Before we knew it we were heading back to the lodge, extremely pleased with all of the animals we had seen that morning.

 

Full-Day Safari Game Drive

 

The next day was our full-day game drive, and we were on the road for almost 7 hours. We saw a lot of the same animals as the day before, but also now spotted an elephant in the wild (and not next to our tent, which you can read about here), ...

 

Lonely Elephant on African Safari Drive in the Selous Game Reserve

 

...a small herd of wildebeest,...

 

Herd of Wildebeest on African Safari Drive in the Selous Game Reserve

 

Herd of Wildebeest on African Safari Drive in the Selous Game Reserve

 

...a large heard of zebras,...

 

Zebras on African Safari Drive in the Selous Game Reserve

 

Herd of Zebras on African Safari Drive in the Selous Game Reserve

 

...and a small family of lions and their cubs.

 

Family of Lions on African Safari Drive in the Selous Game Reserve

 

Lion Cub on African Safari Drive in the Selous Game Reserve

 

Lion on African Safari Drive in the Selous Game Reserve

 

Lion on African Safari Drive in the Selous Game Reserve

 

Two Lion Cubs on African Safari Drive in the Selous Game Reserve

 

Bettina really wanted to cuddle with the lion cubs, but it was not advised by our safari guide.

 

Lion Mom and Cub on African Safari Drive in the Selous Game Reserve

 

Lion Cub on African Safari Drive in the Selous Game Reserve

 

Lion Cub on African Safari Drive in the Selous Game Reserve

 

Lion Cub on African Safari Drive in the Selous Game Reserve

 

Lion Cub on African Safari Drive in the Selous Game Reserve

 

Everyone has heard of the big five game animals – consisting of the lion, leopard, rhinoceros, elephant, and Cape buffalo, of which we saw three on this trip – but did you know that there is also an ugly five? The less glamorous grouping of animals consists of the warthog, hyena, marabou stork, vulture, and the wildebeest.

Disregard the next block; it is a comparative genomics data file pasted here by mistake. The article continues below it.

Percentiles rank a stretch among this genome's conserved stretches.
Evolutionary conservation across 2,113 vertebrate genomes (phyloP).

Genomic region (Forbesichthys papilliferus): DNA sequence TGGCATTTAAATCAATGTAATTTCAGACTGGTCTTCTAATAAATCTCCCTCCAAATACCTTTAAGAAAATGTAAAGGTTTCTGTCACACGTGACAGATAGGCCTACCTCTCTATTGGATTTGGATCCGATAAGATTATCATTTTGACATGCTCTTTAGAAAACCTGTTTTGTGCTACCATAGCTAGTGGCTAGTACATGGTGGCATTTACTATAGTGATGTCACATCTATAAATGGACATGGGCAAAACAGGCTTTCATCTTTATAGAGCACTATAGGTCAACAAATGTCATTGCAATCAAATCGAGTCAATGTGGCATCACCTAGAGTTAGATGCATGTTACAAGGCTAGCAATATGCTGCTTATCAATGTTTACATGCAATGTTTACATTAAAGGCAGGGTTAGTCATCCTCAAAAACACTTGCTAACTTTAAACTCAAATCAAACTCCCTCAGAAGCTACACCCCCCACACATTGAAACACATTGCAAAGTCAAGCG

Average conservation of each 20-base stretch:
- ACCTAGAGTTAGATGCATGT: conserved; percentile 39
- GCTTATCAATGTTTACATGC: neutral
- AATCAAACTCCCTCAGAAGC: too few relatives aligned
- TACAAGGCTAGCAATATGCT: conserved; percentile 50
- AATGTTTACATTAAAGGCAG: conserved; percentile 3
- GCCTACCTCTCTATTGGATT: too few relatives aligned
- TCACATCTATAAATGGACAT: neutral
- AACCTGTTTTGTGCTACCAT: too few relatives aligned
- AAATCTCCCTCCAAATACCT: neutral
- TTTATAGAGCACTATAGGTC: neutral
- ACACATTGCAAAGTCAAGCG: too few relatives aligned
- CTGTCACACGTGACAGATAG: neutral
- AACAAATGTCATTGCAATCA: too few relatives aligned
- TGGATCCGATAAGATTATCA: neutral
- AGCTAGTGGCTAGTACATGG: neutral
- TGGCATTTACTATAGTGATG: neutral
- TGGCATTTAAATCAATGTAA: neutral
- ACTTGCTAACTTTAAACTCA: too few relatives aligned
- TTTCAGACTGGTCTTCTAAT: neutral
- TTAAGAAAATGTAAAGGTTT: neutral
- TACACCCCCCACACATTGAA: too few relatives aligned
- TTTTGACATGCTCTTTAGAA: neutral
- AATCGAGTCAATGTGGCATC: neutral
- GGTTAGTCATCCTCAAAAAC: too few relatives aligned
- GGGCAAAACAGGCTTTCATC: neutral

Warthog on African Safari Drive in the Selous Game Reserve

 

Two Hyenas in Water on African Safari Drive in the Selous Game Reserve

 

Two Hyenas in Water on African Safari Drive in the Selous Game Reserve

 

We were fortunate to catch all five of these animals on our day-long safari drive.

 

Marabou Stork on African Safari Drive in the Selous Game Reserve

 

Vulture eating on African Safari Drive in the Selous Game Reserve

 

Wildebeest on African Safari Drive in the Selous Game Reserve

 

And here we have another beautiful animal, affectionally known as the toilet-seat, which you can see from the rings around it’s behind.

 

Male Water Buck on African Safari Drive in the Selous Game Reserve

 

Female Water Buck with Baby on African Safari Drive in the Selous Game Reserve

 

Baby Water Buck on African Safari Drive in the Selous Game Reserve

 

Despite the cute lion cubs and the toilet seat babies, Bettina's favourite animal on the safari was by far the giraffe.

 

Young Male Giraffe on African Safari Drive in the Selous Game Reserve

 

Mostly due to their elegance and perfect posting.

 

Giraffe Mom and Baby on African Safari Drive in the Selous Game Reserve

 

Giraffe on African Safari Drive in the Selous Game Reserve

 

But also because they made her laugh with their indecisiveness when it comes to directions!

 

Tower of Giraffes on African Safari Drive in the Selous Game Reserve

 

Our first African safari turned out better than we could have imagined, with our excellent accommodation, sunny weather, and of course all of the animals that we saw.